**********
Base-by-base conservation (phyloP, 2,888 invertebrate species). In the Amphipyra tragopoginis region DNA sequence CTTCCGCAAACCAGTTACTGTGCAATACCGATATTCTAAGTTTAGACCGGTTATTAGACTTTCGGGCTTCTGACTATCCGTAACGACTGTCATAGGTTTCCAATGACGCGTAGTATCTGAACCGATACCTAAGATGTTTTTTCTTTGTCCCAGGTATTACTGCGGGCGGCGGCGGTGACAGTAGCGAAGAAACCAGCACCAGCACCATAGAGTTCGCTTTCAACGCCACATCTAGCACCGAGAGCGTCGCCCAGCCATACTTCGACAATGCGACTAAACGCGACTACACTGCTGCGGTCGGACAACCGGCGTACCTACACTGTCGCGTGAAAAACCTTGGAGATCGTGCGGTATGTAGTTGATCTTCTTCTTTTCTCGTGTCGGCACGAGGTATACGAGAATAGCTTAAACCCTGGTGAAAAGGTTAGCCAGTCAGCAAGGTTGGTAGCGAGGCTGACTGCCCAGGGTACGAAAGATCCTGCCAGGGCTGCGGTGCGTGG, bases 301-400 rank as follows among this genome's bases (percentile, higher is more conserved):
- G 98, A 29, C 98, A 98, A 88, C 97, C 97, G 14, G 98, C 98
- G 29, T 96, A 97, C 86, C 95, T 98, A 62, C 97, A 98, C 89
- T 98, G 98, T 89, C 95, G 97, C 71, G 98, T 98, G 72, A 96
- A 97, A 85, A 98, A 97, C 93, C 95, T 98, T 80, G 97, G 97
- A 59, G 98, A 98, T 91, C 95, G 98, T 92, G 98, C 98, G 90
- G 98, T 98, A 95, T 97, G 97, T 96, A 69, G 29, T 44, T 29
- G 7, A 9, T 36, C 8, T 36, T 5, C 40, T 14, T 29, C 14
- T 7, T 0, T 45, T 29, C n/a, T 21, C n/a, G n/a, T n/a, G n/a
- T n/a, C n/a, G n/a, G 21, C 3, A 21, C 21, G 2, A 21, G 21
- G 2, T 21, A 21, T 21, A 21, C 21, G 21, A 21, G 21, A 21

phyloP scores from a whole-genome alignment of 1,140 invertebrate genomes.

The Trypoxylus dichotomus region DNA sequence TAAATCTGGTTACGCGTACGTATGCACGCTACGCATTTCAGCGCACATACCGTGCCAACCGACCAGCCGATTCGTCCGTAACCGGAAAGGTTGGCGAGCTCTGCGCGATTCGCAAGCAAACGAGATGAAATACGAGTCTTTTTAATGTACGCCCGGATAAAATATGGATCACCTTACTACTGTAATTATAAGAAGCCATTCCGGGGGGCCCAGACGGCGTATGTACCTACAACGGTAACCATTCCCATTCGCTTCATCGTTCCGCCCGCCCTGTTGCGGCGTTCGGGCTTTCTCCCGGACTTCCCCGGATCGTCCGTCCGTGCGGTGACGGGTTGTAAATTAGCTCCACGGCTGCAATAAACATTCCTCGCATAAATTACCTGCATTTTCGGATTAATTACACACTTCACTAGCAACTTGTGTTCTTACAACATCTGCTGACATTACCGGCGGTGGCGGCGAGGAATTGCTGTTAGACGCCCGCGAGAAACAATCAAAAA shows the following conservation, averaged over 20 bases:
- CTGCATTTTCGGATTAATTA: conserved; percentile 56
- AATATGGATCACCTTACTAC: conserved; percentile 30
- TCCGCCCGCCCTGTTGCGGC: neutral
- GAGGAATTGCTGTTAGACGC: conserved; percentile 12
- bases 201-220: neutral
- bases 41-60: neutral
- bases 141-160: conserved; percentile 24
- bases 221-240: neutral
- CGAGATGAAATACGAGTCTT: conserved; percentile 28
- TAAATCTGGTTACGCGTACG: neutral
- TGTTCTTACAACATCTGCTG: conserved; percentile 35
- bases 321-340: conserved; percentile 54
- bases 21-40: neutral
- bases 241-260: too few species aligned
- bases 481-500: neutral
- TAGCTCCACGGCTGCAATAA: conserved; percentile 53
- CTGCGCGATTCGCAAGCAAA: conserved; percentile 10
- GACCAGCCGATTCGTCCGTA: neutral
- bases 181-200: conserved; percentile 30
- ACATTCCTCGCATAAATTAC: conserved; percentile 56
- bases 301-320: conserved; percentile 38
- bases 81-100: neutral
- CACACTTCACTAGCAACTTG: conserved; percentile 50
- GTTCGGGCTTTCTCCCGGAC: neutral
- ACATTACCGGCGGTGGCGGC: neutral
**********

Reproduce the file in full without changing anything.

Base-by-base conservation (phyloP, 2,888 invertebrate species). In the Amphipyra tragopoginis region DNA sequence CTTCCGCAAACCAGTTACTGTGCAATACCGATATTCTAAGTTTAGACCGGTTATTAGACTTTCGGGCTTCTGACTATCCGTAACGACTGTCATAGGTTTCCAATGACGCGTAGTATCTGAACCGATACCTAAGATGTTTTTTCTTTGTCCCAGGTATTACTGCGGGCGGCGGCGGTGACAGTAGCGAAGAAACCAGCACCAGCACCATAGAGTTCGCTTTCAACGCCACATCTAGCACCGAGAGCGTCGCCCAGCCATACTTCGACAATGCGACTAAACGCGACTACACTGCTGCGGTCGGACAACCGGCGTACCTACACTGTCGCGTGAAAAACCTTGGAGATCGTGCGGTATGTAGTTGATCTTCTTCTTTTCTCGTGTCGGCACGAGGTATACGAGAATAGCTTAAACCCTGGTGAAAAGGTTAGCCAGTCAGCAAGGTTGGTAGCGAGGCTGACTGCCCAGGGTACGAAAGATCCTGCCAGGGCTGCGGTGCGTGG, bases 301-400 rank as follows among this genome's bases (percentile, higher is more conserved):
- G 98, A 29, C 98, A 98, A 88, C 97, C 97, G 14, G 98, C 98
- G 29, T 96, A 97, C 86, C 95, T 98, A 62, C 97, A 98, C 89
- T 98, G 98, T 89, C 95, G 97, C 71, G 98, T 98, G 72, A 96
- A 97, A 85, A 98, A 97, C 93, C 95, T 98, T 80, G 97, G 97
- A 59, G 98, A 98, T 91, C 95, G 98, T 92, G 98, C 98, G 90
- G 98, T 98, A 95, T 97, G 97, T 96, A 69, G 29, T 44, T 29
- G 7, A 9, T 36, C 8, T 36, T 5, C 40, T 14, T 29, C 14
- T 7, T 0, T 45, T 29, C n/a, T 21, C n/a, G n/a, T n/a, G n/a
- T n/a, C n/a, G n/a, G 21, C 3, A 21, C 21, G 2, A 21, G 21
- G 2, T 21, A 21, T 21, A 21, C 21, G 21, A 21, G 21, A 21

phyloP scores from a whole-genome alignment of 1,140 invertebrate genomes.

The Trypoxylus dichotomus region DNA sequence TAAATCTGGTTACGCGTACGTATGCACGCTACGCATTTCAGCGCACATACCGTGCCAACCGACCAGCCGATTCGTCCGTAACCGGAAAGGTTGGCGAGCTCTGCGCGATTCGCAAGCAAACGAGATGAAATACGAGTCTTTTTAATGTACGCCCGGATAAAATATGGATCACCTTACTACTGTAATTATAAGAAGCCATTCCGGGGGGCCCAGACGGCGTATGTACCTACAACGGTAACCATTCCCATTCGCTTCATCGTTCCGCCCGCCCTGTTGCGGCGTTCGGGCTTTCTCCCGGACTTCCCCGGATCGTCCGTCCGTGCGGTGACGGGTTGTAAATTAGCTCCACGGCTGCAATAAACATTCCTCGCATAAATTACCTGCATTTTCGGATTAATTACACACTTCACTAGCAACTTGTGTTCTTACAACATCTGCTGACATTACCGGCGGTGGCGGCGAGGAATTGCTGTTAGACGCCCGCGAGAAACAATCAAAAA shows the following conservation, averaged over 20 bases:
- CTGCATTTTCGGATTAATTA: conserved; percentile 56
- AATATGGATCACCTTACTAC: conserved; percentile 30
- TCCGCCCGCCCTGTTGCGGC: neutral
- GAGGAATTGCTGTTAGACGC: conserved; percentile 12
- bases 201-220: neutral
- bases 41-60: neutral
- bases 141-160: conserved; percentile 24
- bases 221-240: neutral
- CGAGATGAAATACGAGTCTT: conserved; percentile 28
- TAAATCTGGTTACGCGTACG: neutral
- TGTTCTTACAACATCTGCTG: conserved; percentile 35
- bases 321-340: conserved; percentile 54
- bases 21-40: neutral
- bases 241-260: too few species aligned
- bases 481-500: neutral
- TAGCTCCACGGCTGCAATAA: conserved; percentile 53
- CTGCGCGATTCGCAAGCAAA: conserved; percentile 10
- GACCAGCCGATTCGTCCGTA: neutral
- bases 181-200: conserved; percentile 30
- ACATTCCTCGCATAAATTAC: conserved; percentile 56
- bases 301-320: conserved; percentile 38
- bases 81-100: neutral
- CACACTTCACTAGCAACTTG: conserved; percentile 50
- GTTCGGGCTTTCTCCCGGAC: neutral
- ACATTACCGGCGGTGGCGGC: neutral